The first time you try it, you’ll be a believer. I still remember the first time I used the ANANDA-BT, I was walking around my apartment doing chores and laundry. It was euphoric, the high level of sound quality afforded to me while performing the menial tasks without any weight or wire distractions around my neck or chest. As some may say, it was the best thing since sliced bread.
It’s the awaited moment. To keep conditions constant (as much as possible), I’ll be utilizing the ANANDA-BT in wired mode over USB-C. For comparisons to the original ANANDA (referred to below without the added BT), that will be using a Burson Fun Amplifier and Play DAC. There’s no way to recreate the hardware stack located in the ANANDA-BT so this is as close as we are going to get.
Starting off with one of my favorite instrumental pieces, “Requiem of Silence” by Suehiro Kenichiro. The ANANDA-BT knock it out of the park immediately with excellent sound stage reproduction. The opening sounds of a quiet courtyard carry distance and expanse in their delivery. HIFIMAN doesn’t fall for the trap of widening up the field, dampening material and driver location heavily affects the listener’s idea of how ‘wide’ it sounds and a novice approach would bring an unnatural and far too escaping variant design. The ANANDA-BT is able to beautifully straddle the fine line.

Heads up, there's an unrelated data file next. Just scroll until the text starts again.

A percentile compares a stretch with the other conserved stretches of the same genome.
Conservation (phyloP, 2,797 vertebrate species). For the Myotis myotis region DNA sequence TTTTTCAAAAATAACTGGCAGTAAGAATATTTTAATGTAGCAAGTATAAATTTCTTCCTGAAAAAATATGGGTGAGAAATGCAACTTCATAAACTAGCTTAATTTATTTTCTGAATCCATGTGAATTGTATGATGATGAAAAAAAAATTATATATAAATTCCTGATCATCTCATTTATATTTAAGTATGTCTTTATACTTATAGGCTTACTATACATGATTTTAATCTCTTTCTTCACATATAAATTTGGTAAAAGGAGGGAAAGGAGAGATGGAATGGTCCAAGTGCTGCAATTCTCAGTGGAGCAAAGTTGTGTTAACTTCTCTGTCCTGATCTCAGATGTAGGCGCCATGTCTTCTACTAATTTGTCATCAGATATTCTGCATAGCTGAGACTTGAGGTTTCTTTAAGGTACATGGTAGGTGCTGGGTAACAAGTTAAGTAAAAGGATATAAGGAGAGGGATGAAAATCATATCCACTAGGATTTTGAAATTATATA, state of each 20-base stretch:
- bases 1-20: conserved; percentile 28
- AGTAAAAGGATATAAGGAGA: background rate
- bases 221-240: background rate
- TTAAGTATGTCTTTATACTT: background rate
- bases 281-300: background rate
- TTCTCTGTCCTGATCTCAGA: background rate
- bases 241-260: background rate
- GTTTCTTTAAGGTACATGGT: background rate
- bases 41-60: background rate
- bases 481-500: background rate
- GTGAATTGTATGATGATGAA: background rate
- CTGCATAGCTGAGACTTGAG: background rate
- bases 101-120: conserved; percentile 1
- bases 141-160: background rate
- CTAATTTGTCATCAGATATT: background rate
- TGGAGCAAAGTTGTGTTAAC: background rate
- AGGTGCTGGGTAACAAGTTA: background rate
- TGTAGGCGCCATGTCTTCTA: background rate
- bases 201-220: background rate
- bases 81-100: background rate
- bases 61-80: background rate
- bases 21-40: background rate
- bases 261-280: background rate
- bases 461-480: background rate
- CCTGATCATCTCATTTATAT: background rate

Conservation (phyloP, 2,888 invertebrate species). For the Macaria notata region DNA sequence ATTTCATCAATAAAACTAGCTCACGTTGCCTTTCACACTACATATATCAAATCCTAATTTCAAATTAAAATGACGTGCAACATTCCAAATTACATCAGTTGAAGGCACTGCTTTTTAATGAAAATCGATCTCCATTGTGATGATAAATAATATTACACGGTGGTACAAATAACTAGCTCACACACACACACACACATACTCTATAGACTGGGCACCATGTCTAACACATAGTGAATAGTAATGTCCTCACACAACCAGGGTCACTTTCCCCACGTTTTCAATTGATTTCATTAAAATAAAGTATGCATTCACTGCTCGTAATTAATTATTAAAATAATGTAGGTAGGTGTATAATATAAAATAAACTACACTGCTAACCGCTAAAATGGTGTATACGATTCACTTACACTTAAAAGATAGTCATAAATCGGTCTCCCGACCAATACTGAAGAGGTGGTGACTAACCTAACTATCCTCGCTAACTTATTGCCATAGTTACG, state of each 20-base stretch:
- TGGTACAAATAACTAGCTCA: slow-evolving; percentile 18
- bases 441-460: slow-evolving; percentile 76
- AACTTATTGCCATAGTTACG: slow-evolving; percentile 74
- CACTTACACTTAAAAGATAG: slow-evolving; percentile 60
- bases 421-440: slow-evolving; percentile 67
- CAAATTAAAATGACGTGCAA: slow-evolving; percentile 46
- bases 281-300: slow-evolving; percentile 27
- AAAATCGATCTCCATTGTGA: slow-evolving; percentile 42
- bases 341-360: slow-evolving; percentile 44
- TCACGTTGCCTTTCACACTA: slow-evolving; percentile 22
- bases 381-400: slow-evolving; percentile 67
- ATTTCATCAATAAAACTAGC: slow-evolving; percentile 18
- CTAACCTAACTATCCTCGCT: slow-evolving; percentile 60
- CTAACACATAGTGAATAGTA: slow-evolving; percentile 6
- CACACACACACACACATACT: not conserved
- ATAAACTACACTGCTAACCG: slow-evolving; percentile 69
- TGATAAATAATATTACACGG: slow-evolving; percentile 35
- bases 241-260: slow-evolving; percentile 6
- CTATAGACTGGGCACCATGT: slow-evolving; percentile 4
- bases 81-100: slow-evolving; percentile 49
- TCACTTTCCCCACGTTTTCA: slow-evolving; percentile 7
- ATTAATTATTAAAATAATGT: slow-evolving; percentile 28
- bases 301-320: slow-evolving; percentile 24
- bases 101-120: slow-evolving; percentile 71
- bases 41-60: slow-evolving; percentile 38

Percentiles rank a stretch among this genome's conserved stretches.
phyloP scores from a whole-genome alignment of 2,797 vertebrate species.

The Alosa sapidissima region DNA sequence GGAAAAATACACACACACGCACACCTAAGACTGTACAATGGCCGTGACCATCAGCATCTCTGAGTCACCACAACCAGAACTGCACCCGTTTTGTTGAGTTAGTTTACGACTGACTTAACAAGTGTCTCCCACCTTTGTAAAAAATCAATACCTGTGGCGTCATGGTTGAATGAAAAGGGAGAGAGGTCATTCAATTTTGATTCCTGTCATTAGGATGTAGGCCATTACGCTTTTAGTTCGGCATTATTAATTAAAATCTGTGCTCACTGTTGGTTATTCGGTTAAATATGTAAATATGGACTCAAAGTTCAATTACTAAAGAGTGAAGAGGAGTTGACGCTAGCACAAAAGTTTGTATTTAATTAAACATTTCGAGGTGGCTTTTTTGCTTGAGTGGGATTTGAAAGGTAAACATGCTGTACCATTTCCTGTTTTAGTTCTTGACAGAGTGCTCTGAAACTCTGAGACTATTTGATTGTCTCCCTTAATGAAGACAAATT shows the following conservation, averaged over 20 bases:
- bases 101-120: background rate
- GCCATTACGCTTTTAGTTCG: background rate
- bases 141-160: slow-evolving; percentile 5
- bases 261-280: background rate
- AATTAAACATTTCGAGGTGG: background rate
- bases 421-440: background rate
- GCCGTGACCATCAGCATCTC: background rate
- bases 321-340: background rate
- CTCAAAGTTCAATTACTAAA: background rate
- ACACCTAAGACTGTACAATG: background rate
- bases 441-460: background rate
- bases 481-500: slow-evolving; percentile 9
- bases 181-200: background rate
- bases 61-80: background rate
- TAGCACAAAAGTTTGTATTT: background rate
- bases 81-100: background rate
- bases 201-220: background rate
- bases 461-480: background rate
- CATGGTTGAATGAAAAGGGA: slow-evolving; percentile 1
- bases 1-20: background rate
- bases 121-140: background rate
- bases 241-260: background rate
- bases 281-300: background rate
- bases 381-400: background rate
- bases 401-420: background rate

For most of the song, we are met with string instruments. I find the original ANANDA tends to abstract and pull the perceived distance of the mid-range instruments further back a bit. They aren’t directly in front of the listener but rather a few rows back producing rather smooth swings of each note. The overall macro detail of the mid-range violins is excellent but lacks in the micro details. You can not clearly make out each swipe and pull of the bow, it’s glossed over in exchange for delivering a better overall picture. Like with photographs, a camera can choose to be overly grainy and sharp or choose to apply filtering to smoothen over or weight pixels together. The ANANDA-BTs chooses the later to help with mid-range delivery.
One of the most surprising aspects of the ANANDA-BT is how despite its heightened upper mid-range tenacity, it still packs a meaty low range and rumble. Three fourths through the song as we get into the most powerful movement, the brass comes in and thunders past the listener. During the initial verse, the ANANDA kept its sharp upper-mid strikes while producing the low hum of the instruments to drive home the impact.
Next up, getting more modern we have “Instant Crush” by Daft Punk featuring Julian Casablancas. It’s a great song to use as it carries with it an ‘idea’ of how it should be portrayed; intimately with a close sense of self. The ANANDA-BT is quite interesting as they are a departure from the Sundara which I found definitely carried with it the quality this song desires, absolute intimacy. The ANANDA-BT is surgical in its precision and nature. Its reproduction of this song is technical in nature in that it is striking the right notes, and producing the proper vocals, but still, err to the colder side. This idea is commonplace to my experience with the ANANDA in that they are not meant to be ‘comfy’ and ‘laid back’ but rather upfront and sharp. The ANANDA-BT is an active listening setup. Do not expect to sit back, kick your foot up and read the newspaper; they require your absolute attention.